Conservation societies nowadays talk about providing an interdisciplinary approach by combining science and technology with cultural and political understanding and it is this cultural and political understanding that is the root cause of all damage that has occurred and which will occur in the near future. In conservation the question of political and cultural understanding should not arise, because the extent of understanding is limitless and it will cross all barriers of destruction. In this region with utmost political understanding the people have been able to move and politically influence the concerned section of the government to allot the forest lands to be cleared and cultivated in the name of agriculture, fishery, rubber plantations , tea gardens etc. for their individual gains.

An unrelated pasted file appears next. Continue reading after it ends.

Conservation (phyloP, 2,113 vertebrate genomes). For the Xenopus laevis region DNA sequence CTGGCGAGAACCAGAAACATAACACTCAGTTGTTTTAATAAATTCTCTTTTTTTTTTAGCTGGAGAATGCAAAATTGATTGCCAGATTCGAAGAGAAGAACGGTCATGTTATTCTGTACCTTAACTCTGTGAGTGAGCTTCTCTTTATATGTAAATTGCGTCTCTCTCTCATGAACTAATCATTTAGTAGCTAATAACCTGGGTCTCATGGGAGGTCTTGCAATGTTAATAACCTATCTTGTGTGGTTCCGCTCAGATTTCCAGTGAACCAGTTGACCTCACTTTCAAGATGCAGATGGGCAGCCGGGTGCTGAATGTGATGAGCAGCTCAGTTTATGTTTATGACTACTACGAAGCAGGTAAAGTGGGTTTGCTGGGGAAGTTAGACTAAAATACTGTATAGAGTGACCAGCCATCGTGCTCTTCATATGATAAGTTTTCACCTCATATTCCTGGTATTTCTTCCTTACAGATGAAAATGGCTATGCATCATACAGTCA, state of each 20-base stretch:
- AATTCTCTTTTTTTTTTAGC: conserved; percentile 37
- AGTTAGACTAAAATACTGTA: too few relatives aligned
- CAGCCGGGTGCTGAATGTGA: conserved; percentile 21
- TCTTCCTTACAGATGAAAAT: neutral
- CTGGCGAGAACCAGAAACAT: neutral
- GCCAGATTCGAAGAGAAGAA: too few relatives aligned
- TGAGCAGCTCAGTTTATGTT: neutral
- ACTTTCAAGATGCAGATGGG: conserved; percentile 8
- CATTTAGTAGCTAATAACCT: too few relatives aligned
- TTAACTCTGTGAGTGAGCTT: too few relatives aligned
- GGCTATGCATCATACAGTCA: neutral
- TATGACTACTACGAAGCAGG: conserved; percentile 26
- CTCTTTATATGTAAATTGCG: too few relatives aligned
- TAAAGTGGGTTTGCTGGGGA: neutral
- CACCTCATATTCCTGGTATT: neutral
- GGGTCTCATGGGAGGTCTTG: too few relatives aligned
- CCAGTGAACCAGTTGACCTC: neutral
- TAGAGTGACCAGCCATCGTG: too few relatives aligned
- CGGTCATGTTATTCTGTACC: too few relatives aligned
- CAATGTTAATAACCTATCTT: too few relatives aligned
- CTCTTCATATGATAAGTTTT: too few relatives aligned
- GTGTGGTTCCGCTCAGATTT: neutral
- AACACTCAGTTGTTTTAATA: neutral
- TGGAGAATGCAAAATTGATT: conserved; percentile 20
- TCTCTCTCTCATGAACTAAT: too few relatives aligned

Moreover, the forest department to make the existing conditions even worse is rampantly allotting various sand and stone mahals in all areas along the boundaries of the national parks and wildlife sanctuaries. The government should take up a policy that no such sand, stone or fishing mahals should be allotted at least within 3-4 km beyond the periphery of these national parks and sanctuaries. In fact, as per the Forest Policy the beneficiaries who are allowed mining and quarrying in the forest land and in land covered by trees should be required to repair and revegetate the area in accordance with established forestry practices.